What do you really know about Abraham Lincoln? Before reading this book, first published way back in 1932, my knowledge could have been summed up like this: He was the president of the American Civil War. He was the president who made a famous speech after Gettysburg and emancipated the slaves. He was hated enough by some, that he was assassinated. Today he is revered as a protector of American democracy, and has a famous memorial in Washington D.C. Carnegie wrote this book after realizing he too, only knew the bare facts. There is so much more..
The book is about the inner life and struggles of Abraham Lincoln, how he led a life of poverty, but from pauper became president. How he emerged from obscurity and became the Republican nominee at the 1860 Chicago convention. How he loved to tell humorous stories and was an avid reader of Shakespeare.
How many times do we see the outer person and not the struggles that created them?
As a short biography, we are given a wonderful lesson in character, integrity, and humanity. The book does not concentrate on the history of the time, but rather the relationships Lincoln created with the people he knew. Of particular interest was the lost love he mourned for his whole life, Ann Rutledge, his rocky marriage to Mary Todd, and the constant battles and rivalries with fellow politicians and military men.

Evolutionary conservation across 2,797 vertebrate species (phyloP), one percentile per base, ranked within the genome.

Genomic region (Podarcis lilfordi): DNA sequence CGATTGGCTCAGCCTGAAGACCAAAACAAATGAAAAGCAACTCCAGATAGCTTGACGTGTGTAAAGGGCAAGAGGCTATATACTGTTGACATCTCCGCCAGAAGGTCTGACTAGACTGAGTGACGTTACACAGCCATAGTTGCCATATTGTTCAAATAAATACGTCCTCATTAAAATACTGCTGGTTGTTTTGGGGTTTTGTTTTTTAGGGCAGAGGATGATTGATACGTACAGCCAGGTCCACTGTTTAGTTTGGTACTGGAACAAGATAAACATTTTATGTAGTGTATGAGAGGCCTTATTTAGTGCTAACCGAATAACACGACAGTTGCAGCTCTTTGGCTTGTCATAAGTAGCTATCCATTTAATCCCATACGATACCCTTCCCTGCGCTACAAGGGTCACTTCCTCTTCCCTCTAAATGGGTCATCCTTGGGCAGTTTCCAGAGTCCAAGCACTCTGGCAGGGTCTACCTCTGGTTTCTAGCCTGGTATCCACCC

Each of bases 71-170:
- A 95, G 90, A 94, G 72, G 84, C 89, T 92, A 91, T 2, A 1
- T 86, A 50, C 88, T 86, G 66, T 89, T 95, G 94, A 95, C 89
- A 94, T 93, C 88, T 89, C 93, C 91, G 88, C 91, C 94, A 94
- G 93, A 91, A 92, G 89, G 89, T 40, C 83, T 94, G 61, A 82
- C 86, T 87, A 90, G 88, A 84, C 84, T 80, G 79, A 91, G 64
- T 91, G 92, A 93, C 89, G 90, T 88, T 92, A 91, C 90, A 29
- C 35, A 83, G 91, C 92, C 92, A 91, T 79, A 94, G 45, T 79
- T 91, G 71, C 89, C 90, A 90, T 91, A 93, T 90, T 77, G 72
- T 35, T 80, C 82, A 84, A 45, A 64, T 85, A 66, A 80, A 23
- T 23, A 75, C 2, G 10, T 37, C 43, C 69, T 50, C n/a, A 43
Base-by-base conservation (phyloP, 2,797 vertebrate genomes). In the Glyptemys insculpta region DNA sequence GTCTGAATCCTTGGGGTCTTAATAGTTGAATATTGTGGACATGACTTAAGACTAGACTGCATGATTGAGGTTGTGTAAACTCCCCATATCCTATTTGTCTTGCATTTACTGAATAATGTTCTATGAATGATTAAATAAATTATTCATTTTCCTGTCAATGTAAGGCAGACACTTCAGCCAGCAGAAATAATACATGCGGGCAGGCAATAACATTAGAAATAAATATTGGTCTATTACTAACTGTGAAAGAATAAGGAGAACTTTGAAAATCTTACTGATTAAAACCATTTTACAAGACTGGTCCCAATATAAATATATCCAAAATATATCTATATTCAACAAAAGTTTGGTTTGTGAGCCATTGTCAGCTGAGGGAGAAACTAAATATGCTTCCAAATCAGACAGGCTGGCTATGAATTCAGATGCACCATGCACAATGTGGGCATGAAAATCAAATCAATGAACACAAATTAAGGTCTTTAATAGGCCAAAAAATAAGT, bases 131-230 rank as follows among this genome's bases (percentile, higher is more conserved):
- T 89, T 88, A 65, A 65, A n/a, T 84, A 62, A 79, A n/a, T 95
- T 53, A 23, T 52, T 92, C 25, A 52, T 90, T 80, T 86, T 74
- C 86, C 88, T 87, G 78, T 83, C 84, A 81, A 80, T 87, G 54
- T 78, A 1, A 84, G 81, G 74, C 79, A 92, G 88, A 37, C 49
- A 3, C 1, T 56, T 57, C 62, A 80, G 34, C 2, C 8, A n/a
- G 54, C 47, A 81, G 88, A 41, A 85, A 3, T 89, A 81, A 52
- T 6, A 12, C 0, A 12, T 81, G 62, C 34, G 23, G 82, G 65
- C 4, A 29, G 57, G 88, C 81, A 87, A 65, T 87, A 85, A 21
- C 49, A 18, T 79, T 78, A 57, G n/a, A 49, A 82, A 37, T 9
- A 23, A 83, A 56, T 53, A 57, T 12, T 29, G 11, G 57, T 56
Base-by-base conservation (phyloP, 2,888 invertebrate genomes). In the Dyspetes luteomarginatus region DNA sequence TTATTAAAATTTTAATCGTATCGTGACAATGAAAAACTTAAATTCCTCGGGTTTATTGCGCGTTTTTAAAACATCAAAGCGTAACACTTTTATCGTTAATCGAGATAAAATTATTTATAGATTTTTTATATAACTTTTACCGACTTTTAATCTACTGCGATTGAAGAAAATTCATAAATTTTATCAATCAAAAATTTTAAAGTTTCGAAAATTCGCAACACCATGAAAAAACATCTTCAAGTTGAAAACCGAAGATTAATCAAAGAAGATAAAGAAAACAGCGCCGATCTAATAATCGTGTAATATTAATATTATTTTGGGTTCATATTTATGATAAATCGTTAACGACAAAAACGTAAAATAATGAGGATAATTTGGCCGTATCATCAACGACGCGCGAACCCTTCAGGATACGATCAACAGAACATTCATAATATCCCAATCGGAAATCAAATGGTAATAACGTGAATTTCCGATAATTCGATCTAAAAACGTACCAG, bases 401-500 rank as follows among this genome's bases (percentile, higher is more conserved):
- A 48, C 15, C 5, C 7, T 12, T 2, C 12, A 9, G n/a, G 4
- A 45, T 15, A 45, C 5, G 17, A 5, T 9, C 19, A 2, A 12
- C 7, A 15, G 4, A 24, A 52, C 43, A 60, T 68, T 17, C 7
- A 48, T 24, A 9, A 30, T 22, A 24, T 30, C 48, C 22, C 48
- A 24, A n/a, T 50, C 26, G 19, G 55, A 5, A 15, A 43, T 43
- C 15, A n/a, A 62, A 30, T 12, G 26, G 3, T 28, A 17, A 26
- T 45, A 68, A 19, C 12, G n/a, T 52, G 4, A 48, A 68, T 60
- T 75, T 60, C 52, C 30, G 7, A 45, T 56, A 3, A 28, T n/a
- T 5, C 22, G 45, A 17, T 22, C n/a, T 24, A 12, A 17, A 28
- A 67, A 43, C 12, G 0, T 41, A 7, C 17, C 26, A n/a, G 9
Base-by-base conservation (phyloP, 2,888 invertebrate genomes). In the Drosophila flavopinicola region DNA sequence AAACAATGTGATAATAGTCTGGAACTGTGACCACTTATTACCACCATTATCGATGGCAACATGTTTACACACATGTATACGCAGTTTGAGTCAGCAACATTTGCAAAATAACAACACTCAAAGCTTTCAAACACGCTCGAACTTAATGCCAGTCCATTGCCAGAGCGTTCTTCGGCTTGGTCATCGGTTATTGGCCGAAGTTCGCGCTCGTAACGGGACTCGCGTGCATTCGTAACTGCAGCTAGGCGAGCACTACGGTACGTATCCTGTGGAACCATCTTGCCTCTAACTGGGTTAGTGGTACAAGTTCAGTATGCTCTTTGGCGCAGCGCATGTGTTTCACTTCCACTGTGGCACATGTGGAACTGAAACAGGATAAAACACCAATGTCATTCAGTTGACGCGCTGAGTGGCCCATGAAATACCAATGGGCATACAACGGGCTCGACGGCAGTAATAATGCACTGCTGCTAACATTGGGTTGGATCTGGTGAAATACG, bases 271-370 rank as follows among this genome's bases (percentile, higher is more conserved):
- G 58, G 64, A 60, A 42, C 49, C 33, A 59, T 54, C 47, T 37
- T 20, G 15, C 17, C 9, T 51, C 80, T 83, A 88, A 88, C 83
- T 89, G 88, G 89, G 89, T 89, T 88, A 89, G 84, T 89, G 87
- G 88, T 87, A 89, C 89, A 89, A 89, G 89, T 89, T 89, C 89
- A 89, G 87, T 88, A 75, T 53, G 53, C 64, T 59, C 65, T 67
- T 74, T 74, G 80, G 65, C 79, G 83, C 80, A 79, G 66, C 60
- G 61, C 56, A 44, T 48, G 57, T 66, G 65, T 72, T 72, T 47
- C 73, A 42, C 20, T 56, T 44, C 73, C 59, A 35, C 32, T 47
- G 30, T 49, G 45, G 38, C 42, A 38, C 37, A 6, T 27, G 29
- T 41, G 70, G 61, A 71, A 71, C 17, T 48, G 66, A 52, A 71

Written in a pretty unique style, sounding a little old fashioned now (after all, a lot has changed since 1932), nonetheless, when we consider the huge impact of “How to Win Friends and Influence People” Dale Carnegie deserves our respect, and much can be learnt from his admiration for Lincoln. Despite what you might have already known about Lincoln, would you have known he was one of the most despised men of his day, by his many opponents, and the newspapers, would you have known he had a life-time struggle with depression, but learnt to live with it?
There is a passage from ”Macbeth” that made a profound impression on Lincoln. I don’t know if these words have ever been applied to Lincoln himself, but to Carnegie (p196) they seemed appropriate:
Duncan is in his grave;
After life’s fitful fever he sleeps well;
Treason has done his worst: nor steel, nor poison,
Malice domestic, foreign levy, Nothing,
can touch him further.